Public-health inspector warns of cesspool safety gaps
In the wake of the tragic deaths of three men who are believed to have died from noxious fumes, a public-health expert has warned of the occupational hazards and grave dangers involved in the cleaning of septic tanks. President of the Jamaica...
In the wake of the tragic deaths of three men who are believed to have died from noxious fumes, a public-health expert has warned of the occupational hazards and grave dangers involved in the cleaning of septic tanks.
President of the Jamaica Association of Public Health Inspectors, Karen Brown, has called for stricter regulations to be imposed on the sector and that standardised training be enforced to prevent a recurrence.
“There is some draft that was created for the regulation of these operators of sewage haulage trucks, but it never came to fruition, so they are really not so regulated as far as I am concerned,” Brown told The Gleaner on Tuesday afternoon.
“So, one of the things is that they need to be better regulated to ensure that they maintain the proper safety standards, and people are trained because I don’t think that these people who got themselves exposed could have been trained,” Brown added.
The public-health inspector said that specialised equipment, including oxygenated breathing apparatus, should be worn by crewmen cleaning septic tanks.
Her observation turns scrutiny on apparent negligence and laxity in the operations of the sewage haulage industry and broader issues of monitoring and safety that may have gone beneath the radar.
The cesspool workers who are suspected of dying from fume-related distress at Moneague College on Monday are Joslyn Henry, 56; Kirk Kerr, 46; and Beresford Gordon, 46.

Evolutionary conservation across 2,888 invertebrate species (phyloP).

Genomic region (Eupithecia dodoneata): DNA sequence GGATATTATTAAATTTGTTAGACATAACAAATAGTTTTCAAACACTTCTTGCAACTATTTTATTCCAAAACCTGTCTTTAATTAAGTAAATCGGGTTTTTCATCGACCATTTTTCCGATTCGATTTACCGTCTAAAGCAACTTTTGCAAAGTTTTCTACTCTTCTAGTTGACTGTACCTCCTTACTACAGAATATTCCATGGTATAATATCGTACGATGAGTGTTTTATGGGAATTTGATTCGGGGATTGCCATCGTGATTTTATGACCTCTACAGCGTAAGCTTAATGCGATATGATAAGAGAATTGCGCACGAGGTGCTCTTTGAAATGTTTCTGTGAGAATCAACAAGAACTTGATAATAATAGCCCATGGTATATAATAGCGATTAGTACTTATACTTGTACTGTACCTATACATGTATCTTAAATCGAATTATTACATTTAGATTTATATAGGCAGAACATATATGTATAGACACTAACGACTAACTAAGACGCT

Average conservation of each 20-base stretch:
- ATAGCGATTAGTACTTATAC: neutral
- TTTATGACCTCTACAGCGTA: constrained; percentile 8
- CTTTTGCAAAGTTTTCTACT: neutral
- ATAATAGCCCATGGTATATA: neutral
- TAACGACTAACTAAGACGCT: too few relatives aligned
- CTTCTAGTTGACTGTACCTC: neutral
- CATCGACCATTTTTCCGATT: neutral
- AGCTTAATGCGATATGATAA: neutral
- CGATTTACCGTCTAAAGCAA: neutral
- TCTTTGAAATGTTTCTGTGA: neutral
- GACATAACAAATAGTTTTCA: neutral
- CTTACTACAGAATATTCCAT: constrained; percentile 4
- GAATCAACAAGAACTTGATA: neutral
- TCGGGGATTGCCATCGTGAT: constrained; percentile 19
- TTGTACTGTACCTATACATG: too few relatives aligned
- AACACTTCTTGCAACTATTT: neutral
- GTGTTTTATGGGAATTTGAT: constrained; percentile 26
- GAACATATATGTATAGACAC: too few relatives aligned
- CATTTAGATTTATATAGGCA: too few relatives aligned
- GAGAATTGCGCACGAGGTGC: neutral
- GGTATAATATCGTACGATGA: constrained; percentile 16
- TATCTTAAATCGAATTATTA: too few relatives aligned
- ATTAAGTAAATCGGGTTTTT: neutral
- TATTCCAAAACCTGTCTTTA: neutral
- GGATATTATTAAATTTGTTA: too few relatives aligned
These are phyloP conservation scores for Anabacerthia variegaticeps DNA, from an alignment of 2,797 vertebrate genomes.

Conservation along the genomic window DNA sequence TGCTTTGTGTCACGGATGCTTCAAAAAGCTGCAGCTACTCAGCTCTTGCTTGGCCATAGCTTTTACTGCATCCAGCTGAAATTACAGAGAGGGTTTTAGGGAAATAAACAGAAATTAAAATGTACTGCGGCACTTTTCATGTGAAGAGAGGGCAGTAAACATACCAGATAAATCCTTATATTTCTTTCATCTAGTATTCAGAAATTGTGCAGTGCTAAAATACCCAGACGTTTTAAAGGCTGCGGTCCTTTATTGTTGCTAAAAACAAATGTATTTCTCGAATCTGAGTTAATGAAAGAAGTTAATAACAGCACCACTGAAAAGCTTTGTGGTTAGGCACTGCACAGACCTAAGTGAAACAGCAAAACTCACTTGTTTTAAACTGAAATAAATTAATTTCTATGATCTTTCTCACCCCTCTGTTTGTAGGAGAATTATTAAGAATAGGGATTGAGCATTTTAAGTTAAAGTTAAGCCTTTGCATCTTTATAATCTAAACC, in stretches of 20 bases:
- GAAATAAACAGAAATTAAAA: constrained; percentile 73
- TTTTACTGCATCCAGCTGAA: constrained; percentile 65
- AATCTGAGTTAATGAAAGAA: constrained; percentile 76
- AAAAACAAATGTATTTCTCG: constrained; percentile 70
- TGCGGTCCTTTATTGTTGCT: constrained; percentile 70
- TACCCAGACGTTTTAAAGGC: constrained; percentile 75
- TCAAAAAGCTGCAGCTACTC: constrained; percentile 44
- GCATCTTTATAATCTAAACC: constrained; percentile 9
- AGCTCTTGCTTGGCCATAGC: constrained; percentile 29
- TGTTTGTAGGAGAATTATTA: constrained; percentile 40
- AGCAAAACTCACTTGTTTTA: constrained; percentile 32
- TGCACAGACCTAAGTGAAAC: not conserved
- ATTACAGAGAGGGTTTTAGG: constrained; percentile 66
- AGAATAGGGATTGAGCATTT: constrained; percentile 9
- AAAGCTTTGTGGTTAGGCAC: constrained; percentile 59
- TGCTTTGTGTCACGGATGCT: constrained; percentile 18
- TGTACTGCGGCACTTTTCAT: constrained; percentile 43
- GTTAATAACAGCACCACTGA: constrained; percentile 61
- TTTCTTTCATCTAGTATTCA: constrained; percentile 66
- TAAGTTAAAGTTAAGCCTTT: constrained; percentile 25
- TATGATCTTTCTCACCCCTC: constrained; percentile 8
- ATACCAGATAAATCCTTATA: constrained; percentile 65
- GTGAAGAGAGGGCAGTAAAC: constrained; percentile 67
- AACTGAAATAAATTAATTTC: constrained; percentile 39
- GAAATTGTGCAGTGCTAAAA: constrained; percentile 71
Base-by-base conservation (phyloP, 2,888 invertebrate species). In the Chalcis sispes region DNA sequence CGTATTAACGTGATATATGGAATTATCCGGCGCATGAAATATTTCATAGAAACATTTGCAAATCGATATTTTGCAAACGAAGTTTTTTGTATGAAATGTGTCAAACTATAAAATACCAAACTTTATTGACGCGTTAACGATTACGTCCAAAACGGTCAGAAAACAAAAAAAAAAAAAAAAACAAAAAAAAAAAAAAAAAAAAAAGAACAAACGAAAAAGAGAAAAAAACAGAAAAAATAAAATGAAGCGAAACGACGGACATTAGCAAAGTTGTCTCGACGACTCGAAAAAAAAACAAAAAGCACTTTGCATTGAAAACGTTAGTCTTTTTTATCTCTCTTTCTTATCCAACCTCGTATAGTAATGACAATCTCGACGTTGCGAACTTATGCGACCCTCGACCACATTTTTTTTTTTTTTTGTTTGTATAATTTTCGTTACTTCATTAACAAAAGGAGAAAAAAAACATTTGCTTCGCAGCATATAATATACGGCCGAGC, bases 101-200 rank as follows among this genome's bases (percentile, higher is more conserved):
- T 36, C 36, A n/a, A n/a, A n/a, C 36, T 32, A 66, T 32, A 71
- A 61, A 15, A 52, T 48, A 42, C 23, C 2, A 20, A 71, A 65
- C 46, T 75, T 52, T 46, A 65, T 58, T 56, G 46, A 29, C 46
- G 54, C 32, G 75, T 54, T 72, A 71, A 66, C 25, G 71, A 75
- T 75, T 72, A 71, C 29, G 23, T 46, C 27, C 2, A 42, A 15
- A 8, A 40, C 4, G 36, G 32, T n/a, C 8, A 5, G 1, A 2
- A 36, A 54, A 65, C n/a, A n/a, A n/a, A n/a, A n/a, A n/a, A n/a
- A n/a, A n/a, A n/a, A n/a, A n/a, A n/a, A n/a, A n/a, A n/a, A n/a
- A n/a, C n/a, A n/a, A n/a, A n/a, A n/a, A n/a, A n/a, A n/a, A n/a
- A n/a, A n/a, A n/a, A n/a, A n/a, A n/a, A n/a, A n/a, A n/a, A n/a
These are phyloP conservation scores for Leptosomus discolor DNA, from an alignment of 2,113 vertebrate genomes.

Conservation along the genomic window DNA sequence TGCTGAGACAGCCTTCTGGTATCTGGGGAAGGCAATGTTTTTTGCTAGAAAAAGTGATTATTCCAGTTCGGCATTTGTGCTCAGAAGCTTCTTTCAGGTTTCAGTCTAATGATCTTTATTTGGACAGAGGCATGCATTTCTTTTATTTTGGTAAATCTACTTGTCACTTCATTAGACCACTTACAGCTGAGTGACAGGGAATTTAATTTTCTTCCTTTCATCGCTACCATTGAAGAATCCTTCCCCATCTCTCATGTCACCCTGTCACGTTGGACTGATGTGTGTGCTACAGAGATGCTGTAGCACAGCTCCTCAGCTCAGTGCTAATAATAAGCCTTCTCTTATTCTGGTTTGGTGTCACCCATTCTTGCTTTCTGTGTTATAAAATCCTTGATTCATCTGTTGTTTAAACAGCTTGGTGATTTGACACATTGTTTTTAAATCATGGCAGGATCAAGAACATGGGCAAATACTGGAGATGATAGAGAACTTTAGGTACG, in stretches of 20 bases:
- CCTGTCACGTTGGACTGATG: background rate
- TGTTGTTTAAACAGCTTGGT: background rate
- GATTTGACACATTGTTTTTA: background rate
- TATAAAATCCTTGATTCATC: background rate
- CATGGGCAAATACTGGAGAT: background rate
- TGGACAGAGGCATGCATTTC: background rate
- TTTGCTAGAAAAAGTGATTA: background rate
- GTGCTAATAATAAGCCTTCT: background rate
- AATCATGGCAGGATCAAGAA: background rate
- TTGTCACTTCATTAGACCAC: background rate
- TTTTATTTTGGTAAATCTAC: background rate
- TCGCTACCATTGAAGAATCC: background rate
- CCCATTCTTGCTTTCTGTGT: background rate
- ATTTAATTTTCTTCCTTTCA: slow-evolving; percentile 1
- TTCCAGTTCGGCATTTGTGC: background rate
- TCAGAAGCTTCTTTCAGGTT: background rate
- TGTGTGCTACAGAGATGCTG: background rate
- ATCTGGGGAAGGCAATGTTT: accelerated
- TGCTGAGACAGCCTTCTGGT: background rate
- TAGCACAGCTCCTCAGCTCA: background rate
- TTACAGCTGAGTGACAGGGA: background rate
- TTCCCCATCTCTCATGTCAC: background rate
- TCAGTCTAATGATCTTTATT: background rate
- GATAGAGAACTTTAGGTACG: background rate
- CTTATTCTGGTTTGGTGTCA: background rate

Septic tanks are a bubble of toxic gases including methane, hydrogen sulphide, and other chemicals, said Brown, which can cause the displacement of oxygen and trigger breathing problems.
“Persons should definitely be concerned about septic tanks and safety, in terms of entering or accessing septic tanks and that is why cleaning of septic tanks should be done by trained professionals who are knowledgeable,” the association president said.
Septic tanks on residential properties present limited danger, said Brown, but many operators fail to practise the highest standards of safety when tackling busted pits that allow the emission of gases.
The Occupational Safety and Health Act 2017 has meandered through the nation’s Parliament for years but has not given force to the transformation of standards in workplaces.
Workers who sustain injuries on the job may be eligible for compensation, argued attorney-at-law Charles Ganga-Singh.
But the devil is in the details, he said.
“One of the things you have to look at is the actual contract of employment and you have to establish whether a worker is a contractor of services, or for services. In other words, whether he was an independent contractor or not,” Ganga-Singh told The Gleaner.
“If a person is operating as an independent and had to take care of themselves in terms of having the various equipment, etc, as opposed to whether the company should provide it, those are the questions you have to ask. You have to know what the situation is in each scenario.”